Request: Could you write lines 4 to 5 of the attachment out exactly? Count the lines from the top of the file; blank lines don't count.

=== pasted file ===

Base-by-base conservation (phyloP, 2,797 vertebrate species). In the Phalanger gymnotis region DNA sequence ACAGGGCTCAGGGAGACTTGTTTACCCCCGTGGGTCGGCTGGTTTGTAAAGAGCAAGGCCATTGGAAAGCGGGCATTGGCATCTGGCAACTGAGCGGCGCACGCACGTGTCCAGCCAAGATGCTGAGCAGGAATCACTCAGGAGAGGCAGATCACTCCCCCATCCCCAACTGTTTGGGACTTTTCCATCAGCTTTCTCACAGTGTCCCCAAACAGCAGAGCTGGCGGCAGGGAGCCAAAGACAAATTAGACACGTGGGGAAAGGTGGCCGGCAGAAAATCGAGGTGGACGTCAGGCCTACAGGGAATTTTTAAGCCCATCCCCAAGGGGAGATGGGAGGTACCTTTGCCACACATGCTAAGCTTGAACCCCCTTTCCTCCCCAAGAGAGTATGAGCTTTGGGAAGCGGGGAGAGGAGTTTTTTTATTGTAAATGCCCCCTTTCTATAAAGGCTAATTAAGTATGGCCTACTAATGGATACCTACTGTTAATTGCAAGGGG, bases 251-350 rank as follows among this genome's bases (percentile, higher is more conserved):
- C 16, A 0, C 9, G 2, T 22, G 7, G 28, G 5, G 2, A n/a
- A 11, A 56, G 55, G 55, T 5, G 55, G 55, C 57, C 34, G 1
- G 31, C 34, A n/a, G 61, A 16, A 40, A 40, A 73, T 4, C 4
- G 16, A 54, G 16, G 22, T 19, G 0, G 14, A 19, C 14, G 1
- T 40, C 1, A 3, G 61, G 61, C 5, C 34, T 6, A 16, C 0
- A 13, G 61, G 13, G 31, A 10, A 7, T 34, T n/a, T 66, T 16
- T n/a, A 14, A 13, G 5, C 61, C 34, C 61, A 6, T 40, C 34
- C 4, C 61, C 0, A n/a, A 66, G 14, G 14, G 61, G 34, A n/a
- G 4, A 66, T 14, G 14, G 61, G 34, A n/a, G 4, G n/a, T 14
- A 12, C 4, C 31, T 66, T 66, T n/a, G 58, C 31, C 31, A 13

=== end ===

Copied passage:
- G 31, C 34, A n/a, G 61, A 16, A 40, A 40, A 73, T 4, C 4
- G 16, A 54, G 16, G 22, T 19, G 0, G 14, A 19, C 14, G 1